The most important tunable solid state laser, titanium-doped sapphire (Al2O3) was pioneered by Peter Moulton at the MIT Lincoln Laboratory (shown in Fig. 18 with an early Ti-sapphire crystal).123 Ti-sapphire had a much broader tuning range, 660to1180nm , but required laser pumping, initially with an argon-ion laser and later with a frequency-doubled neodymium laser. Commercial versions came on the market in late 1988 and started to replace dye lasers in spectroscopy.

Fig. 18

Peter Moulton with an early Ti-sapphire crystal at MIT Lincoln Laboratory. (Courtesy of Peter Moulton)


A big boost to producing short pulses came from the development in 1990 of what is now called Kerr-lens mode-locking, in which self-focusing within the Ti-sapphire crystal causes bunching of a mode-locked pulse circulating within the laser cavity. Previously, producing pulses much shorter than 100fs was an extremely complex and cumbersome process, limiting the process to a few laboratories. The new technique, developed by D. E. Spence, P. N. Kean, and Wilson Sibbett124 of the University of St. Andrews, allowed a self-mode-locked Ti-sapphire laser to generate pulses as short as 60fs . Adding an intracavity pulse compressor reduced pulse duration to 45fs . Crucially, the new approach was much easier to use than previous ultrafast lasers, and Ti-sapphire became the laser of choice for generating femtosecond pulses.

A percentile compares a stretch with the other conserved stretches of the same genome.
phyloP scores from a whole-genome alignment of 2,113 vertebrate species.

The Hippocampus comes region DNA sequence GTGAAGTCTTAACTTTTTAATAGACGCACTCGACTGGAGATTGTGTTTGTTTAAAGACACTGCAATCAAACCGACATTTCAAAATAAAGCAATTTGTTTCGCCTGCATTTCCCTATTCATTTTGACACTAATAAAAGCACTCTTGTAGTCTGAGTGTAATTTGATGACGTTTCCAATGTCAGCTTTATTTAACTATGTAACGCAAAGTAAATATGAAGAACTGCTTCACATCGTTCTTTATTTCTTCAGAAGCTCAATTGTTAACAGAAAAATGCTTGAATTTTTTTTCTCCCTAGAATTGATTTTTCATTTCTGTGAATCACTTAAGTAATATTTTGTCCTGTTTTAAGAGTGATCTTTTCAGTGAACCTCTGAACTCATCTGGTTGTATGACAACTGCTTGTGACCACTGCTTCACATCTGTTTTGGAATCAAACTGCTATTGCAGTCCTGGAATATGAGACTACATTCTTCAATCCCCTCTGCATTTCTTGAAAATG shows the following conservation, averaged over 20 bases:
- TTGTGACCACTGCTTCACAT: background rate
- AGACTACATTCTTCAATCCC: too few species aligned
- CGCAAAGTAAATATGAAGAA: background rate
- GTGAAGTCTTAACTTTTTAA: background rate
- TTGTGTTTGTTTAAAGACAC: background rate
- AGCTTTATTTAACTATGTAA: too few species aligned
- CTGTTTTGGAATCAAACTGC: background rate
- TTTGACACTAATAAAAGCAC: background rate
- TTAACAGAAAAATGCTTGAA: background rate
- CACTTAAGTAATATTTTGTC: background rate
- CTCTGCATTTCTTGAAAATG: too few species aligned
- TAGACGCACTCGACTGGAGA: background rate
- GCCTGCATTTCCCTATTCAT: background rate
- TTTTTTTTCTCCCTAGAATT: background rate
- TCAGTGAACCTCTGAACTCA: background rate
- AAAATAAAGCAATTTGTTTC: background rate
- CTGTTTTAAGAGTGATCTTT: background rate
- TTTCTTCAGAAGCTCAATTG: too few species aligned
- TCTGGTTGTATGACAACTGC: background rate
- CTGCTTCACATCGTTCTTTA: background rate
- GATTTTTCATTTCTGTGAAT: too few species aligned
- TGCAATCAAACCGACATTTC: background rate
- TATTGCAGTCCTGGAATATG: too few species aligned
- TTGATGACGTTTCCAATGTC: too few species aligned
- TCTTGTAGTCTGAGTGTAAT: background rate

Dramatic reductions in Ti-sapphire pulse duration followed, and the solid state system started crowding dye lasers out of high-performance ultrafast research. By 1995, the record pulse length was reduced to 8fs by using chirped dielectric mirrors.125 In 2001, a team from labs in Germany, the United States, and Australia generated 5-fs pulses, which spanned an octave in wavelength from 600to1200nm , by adding double-chirped mirror pairs for broadband dispersion control and added a second focus in an intracavity glass plate to enhance spectral broadening. The system set records for the broadest bandwidth and shortest pulses from a laser oscillator; only the shorter pulses had required external compression.126